martedì, dicembre 29, 2015 Aggiornato il:

Ernesto Canto da Maia | Symbolist sculptor

Sia benedetto il frutto del tuo grembo (c. 1920-1922, Carlos Machado Museum)

Ernesto Canto da Maia (1890-1981) was born in 1890 at Ponta Delgada (São Miguel island, Azores) in the midst of a wealthy family. In 1907, after graduating at high school, he leaves to Lisbon and enrols at the Drawing Class of the Fine Arts School, having Ernesto Condeixa, José Luís Monteiro and José Alexandre Soares as teachers. In 1912, he participates at the I Portuguese Caricature Exhibit with a set of small statuetes which criticize the frivolity of life at the cities.

He leaves Portugal that year heading for Paris, where he will study under Antoni Mercier (Paris Fine Arts' School) and Antoine Bourdelle (at the Grand Chaumiére academy).
Longing to study with sculptor James Vibert, begins to attend classes at Genéve's Fine-Arts School on 1914; here he will develop a crafting style gradually approaching Art-Nouveau, very popular in Europe in those days.
With the cracking of the 1st World War (1914-1918) he returns to São Miguel, where he enrols (1915) at the XII Exhibit of the Fine Arts' National Society (Sociedade Nacional de Belas-Artes - SNBA), at Ponta Delgada, with the piece Tristeza (“Sadness”). In the following year, he presents at the XIII SNBA Exhibit the large statue Desespero da dúvida (“Dispair of the Doubt”), work marked by the intensity and realism of the character, nonetheless treated plastically with an undeniable modernity.
Still in 1916, Canto da Maia leaves for Madrid, where he will work for one year at the studio of spanish sculptor Julio Antonio Rodríguez Hernandez. In the following years he returns to Ponta Delgada - where he performs a set of bas-reliefs to the Coliseu Micaelense (1917) and to the Jácome Correia Palace (1918) - and to Lisbon, where he will present his first individual exhibit at the Bobone Salon (1919).
In 1920 he leaves for Paris, where he will work until 1937, when the international political tensions will force him back to Lisbon. In these years he participates in numerous exhibits in Paris and enrols in the Tokio and Osaka's French and Contemporary Art Exhibit (1926), making works of decorative style showing simultaneously the Art Déco's urban taste and an interest for an intimate way of life. From these years we point out Adão e Eva (c. 1929).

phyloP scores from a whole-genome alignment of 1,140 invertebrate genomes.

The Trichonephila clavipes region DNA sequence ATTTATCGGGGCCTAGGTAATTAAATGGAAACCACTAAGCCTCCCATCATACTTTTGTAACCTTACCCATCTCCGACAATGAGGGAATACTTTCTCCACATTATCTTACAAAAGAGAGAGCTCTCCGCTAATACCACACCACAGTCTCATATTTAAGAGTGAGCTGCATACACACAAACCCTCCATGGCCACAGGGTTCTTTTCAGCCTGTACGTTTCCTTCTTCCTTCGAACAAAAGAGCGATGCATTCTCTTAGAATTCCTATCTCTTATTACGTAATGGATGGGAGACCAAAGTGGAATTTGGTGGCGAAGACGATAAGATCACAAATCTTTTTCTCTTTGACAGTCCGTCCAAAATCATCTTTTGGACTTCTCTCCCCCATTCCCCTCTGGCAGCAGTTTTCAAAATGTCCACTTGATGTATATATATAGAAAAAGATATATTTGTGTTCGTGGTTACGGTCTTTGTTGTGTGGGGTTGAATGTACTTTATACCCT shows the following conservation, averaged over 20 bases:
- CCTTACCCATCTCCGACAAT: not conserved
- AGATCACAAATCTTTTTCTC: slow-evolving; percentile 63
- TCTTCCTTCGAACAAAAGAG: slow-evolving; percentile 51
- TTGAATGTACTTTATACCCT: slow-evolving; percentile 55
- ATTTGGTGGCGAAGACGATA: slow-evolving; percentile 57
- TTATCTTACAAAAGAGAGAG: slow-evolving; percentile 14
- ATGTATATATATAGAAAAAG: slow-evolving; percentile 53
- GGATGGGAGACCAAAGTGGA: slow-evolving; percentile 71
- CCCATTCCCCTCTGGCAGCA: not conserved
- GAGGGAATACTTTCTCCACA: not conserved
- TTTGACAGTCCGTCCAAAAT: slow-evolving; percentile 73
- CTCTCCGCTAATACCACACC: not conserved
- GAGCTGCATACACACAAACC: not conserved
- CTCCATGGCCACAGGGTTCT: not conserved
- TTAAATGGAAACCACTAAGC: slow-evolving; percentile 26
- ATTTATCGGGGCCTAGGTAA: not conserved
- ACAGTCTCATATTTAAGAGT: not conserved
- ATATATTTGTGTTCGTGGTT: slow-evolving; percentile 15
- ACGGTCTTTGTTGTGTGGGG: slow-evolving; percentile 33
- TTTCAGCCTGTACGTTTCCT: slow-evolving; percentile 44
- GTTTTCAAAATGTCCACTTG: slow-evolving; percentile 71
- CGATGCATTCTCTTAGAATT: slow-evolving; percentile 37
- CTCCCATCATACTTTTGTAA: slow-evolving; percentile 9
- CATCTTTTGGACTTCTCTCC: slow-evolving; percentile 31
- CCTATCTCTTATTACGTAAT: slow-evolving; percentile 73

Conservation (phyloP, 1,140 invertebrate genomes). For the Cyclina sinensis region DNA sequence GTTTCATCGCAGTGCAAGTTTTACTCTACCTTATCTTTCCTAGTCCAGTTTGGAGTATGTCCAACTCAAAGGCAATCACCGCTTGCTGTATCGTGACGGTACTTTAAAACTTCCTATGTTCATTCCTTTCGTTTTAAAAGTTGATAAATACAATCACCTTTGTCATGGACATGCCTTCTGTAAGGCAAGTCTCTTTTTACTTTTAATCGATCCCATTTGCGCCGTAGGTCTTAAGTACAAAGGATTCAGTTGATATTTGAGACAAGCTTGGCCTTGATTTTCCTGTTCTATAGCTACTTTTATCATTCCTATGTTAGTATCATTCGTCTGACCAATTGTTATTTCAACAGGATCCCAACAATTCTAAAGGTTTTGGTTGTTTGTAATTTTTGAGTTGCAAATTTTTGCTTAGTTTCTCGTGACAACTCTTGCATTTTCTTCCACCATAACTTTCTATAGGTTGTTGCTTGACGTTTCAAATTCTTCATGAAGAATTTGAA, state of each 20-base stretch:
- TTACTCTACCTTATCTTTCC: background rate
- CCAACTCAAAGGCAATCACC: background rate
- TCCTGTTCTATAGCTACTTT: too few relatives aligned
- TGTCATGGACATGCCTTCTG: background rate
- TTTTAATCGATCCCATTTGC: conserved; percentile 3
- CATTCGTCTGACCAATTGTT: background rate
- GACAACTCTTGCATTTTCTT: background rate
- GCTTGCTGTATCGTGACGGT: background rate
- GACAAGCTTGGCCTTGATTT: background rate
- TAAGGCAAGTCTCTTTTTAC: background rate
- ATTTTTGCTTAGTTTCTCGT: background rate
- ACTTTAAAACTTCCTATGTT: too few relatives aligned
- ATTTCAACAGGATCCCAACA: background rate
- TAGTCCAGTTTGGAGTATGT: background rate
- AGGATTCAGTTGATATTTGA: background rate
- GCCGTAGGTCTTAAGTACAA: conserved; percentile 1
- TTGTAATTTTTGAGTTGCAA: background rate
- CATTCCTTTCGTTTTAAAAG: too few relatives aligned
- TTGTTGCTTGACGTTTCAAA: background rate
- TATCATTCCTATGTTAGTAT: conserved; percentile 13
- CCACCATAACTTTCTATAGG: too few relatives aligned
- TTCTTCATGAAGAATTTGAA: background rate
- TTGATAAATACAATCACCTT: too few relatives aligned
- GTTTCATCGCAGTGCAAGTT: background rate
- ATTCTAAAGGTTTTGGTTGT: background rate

The return to Portugal was marked by some official commissions, first for the Portuguese Pavillion of the Modern Life's Arts and Techniques International Exhibit (Paris, 1937), and then for the Portuguese World Exhibit (Lisbon, 1940).
For these shows, he executes portraits, somewhat mystic, of great portuguese characters, like D. Henrique (1937), Afonso de Albuquerque (1937) or the sculptoric group of D. Manuel I, Vasco da Gama and Pedro Álvares Cabral (1940). In 1943, the sculptor is publicly recognized with a background exhibit organized by the Secretariado de Propaganda Nacional (National Propaganda Office) and in the following year he receives the Manuel Pereira Sculptor's Award. In 1946, Canto da Maia returns to Paris, where he will live until 1953, returning that year definitely to Azores; that year, he will integrate the portuguese representation at the 2nd São Paulo's Modern Art Bienal. In the following years he designs some public monuments and is involved in several exhibits, like the exhibit “Arte Portuguesa do Naturalismo aos nossos dias” - Portuguese Art from Naturalism to the present day (Bruxelas, Paris and Madrid, 1967-68) and the background exhibit at the Carlos Machado Museum, in Ponta Delgada (1976), city where he will pass away at April, 5th, 1981.


1914 - Honorable Mention at the 11th Exhibition of the Society of Fine Arts.
1916 - Medal 2nd Class, sculpture, the National Society of Fine Arts.
1925 - Gold medal by the decoration of Pomone Studios department stores Bon Marché.
         - Diploma of Honor by Pomona and Flora Pavilion statues in the gardens of the City of Paris.
1937 - Grand Prix of the International Exhibition of Arts and Techniques in Modern Life, in Paris.
1941 - Award to the degree of Officer of the Military Order of Santiago de Espada.
1944 - Prize Manuel Pereira of the National Propaganda Secretariat.
1966 - Elected Honorary Member of the National Academy of Fine Arts.